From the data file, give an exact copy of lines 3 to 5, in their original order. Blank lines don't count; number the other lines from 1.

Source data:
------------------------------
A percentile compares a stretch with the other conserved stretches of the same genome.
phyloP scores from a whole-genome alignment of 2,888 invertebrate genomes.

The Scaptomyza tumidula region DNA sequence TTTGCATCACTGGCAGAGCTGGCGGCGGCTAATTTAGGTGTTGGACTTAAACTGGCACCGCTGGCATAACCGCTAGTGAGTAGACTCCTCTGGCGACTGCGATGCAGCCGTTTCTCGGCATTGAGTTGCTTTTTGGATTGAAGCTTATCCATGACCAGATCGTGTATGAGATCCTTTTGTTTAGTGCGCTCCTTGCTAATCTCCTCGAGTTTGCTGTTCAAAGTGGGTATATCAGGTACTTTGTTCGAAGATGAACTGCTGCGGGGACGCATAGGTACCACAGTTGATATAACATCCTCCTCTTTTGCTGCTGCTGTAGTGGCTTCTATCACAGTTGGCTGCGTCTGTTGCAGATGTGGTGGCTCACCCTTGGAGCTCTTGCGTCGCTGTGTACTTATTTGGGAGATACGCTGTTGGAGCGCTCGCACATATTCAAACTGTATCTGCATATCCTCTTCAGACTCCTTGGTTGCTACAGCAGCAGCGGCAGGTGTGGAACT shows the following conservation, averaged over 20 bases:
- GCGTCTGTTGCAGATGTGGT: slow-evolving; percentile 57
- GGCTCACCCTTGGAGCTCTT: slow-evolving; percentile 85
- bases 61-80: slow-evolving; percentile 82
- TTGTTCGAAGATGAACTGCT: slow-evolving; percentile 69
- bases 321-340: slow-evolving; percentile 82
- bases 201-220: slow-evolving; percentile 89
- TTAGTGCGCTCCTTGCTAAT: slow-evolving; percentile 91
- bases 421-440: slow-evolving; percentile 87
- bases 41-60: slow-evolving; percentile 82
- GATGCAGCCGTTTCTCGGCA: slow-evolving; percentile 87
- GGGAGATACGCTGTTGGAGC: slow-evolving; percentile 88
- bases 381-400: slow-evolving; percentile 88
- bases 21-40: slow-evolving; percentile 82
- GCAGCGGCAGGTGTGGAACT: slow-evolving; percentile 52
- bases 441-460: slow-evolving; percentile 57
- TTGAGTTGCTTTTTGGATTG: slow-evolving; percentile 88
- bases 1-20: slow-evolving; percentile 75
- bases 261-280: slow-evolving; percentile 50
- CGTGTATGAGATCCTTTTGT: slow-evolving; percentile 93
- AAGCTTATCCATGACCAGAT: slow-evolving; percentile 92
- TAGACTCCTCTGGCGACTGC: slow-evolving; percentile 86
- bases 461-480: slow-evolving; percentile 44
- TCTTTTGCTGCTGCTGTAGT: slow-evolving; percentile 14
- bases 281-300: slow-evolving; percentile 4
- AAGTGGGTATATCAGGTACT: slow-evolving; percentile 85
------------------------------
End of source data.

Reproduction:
The Scaptomyza tumidula region DNA sequence TTTGCATCACTGGCAGAGCTGGCGGCGGCTAATTTAGGTGTTGGACTTAAACTGGCACCGCTGGCATAACCGCTAGTGAGTAGACTCCTCTGGCGACTGCGATGCAGCCGTTTCTCGGCATTGAGTTGCTTTTTGGATTGAAGCTTATCCATGACCAGATCGTGTATGAGATCCTTTTGTTTAGTGCGCTCCTTGCTAATCTCCTCGAGTTTGCTGTTCAAAGTGGGTATATCAGGTACTTTGTTCGAAGATGAACTGCTGCGGGGACGCATAGGTACCACAGTTGATATAACATCCTCCTCTTTTGCTGCTGCTGTAGTGGCTTCTATCACAGTTGGCTGCGTCTGTTGCAGATGTGGTGGCTCACCCTTGGAGCTCTTGCGTCGCTGTGTACTTATTTGGGAGATACGCTGTTGGAGCGCTCGCACATATTCAAACTGTATCTGCATATCCTCTTCAGACTCCTTGGTTGCTACAGCAGCAGCGGCAGGTGTGGAACT shows the following conservation, averaged over 20 bases:
- GCGTCTGTTGCAGATGTGGT: slow-evolving; percentile 57
- GGCTCACCCTTGGAGCTCTT: slow-evolving; percentile 85